Time running out for conservation input

December 18, 2001|By RUDY YNIGUEZ, Staff Writer

Time is running out to give input on the rules to govern the program for conserving water on-farm for the Imperial Irrigation District/San Diego County Water Authority water transfer.

IID had a second recent workshop Monday and is expected to finalize the on-farm conservation guidelines in January, with one final workshop before final adoption.

The guidelines will cover all aspects of conserving water for those farmers interested in participating in the transfer program.

Some issues are expected to be set in stone while others are not.

Issues such as the price to be paid to farmers for conserving water, the length of the contracts between the participating farmer and IID and the volume of water to be conserved by each farmer would be set in stone.

The legally binding agreements would likely contain wording that would allow other issues to be changed if circumstances required.

A briefing on the guidelines was made by Elston Grubaugh, IID principle technical adviser of the resources planning and management department, who said the program still resembles what was presented to the public Nov. 19. Five issues of concern remain, however.


Those include:

· the maximum practical conservation obligation. Under the current proposal the limit would be 1 acre-foot per acre of land. The basis for the limit is to discourage fallowing while affording the opportunity to all interested landowners to participate.

The concerns are that there is the potential for increased water savings above the limit on high-use ground and such a limit might not be practical on low-use ground where a full acre-foot per acre could not be saved.

Options include limiting the conservation amount by percentage, eliminating those farms with an average of only 3 acre-feet per acre or use each plant's evapotranspiration, or water needs, for how much water would be delivered. Each option also has drawbacks.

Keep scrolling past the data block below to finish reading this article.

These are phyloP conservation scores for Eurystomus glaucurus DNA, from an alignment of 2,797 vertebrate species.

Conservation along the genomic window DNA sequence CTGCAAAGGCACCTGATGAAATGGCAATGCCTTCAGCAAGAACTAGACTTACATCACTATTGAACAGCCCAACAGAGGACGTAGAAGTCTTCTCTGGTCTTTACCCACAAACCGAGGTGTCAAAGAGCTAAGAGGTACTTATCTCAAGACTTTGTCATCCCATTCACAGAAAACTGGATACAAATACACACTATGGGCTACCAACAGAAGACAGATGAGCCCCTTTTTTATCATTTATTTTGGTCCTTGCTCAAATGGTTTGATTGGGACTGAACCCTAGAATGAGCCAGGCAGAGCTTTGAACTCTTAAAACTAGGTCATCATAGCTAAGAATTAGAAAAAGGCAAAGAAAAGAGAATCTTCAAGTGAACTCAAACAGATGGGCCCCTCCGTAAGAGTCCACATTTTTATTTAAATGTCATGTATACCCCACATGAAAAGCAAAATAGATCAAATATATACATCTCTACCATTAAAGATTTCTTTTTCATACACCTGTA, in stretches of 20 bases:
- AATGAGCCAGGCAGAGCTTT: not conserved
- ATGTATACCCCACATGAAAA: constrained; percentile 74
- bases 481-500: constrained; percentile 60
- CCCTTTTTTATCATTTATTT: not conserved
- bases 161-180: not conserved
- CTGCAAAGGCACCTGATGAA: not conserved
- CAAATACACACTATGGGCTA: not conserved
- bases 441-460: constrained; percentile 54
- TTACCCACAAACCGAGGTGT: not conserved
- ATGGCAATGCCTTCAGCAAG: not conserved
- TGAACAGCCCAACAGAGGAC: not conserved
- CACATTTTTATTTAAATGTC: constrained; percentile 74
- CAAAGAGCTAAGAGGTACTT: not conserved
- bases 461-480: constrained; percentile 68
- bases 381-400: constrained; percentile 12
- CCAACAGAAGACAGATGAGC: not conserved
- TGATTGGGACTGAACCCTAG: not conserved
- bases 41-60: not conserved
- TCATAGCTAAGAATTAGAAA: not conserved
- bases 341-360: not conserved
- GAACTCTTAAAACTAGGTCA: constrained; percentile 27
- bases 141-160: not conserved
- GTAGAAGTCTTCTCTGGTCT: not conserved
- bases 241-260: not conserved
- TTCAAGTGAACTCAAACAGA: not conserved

· payment structure. The current plan calls for 85 percent of revenues to go to participating farmers and 10 percent to IID.

Farmers were asked if they would prefer to be paid an average of the percentage, that is, the same amount during the next 10 years or increasing payments as the price of the water increases. Another idea is to pay lesser amounts for increasing amounts of water.

· participant overruns. The current plan calls for overruns to be repaid the following year. Non-participants in the transfer would be hit up for the payback as it would be assumed that participating farmers were meeting their conservation goals as they would have less water delivered to their headgates.

An option would be to pay back the water over a three-year period with the potential for the debt to be canceled if there are surplus flows on the Colorado River.

· fallowing. The term remains undefined, but Grubaugh said he will likely use the term used by the Farm Service Agency: actively farmed. Under the current plan a farm would have to be actively farmed to receive payment for conserved water.

The concerns is that "actively farmed" is not well-defined. To ensure there is no fallowing, the district would have to trust the farmers, employ people to check each field or use the FSA approach used for federal programs.

· farm unit concept. The current program would establish a baseline quantity of water for each turnout combined into a total baseline for an entire farm.

The concern is there could be the perception of fallowing if fields are kept out of production.

The next workshop is tentatively set for 3 p.m. Jan. 14.

>>Staff Writer Rudy Yniguez can be reached at 337-3440.

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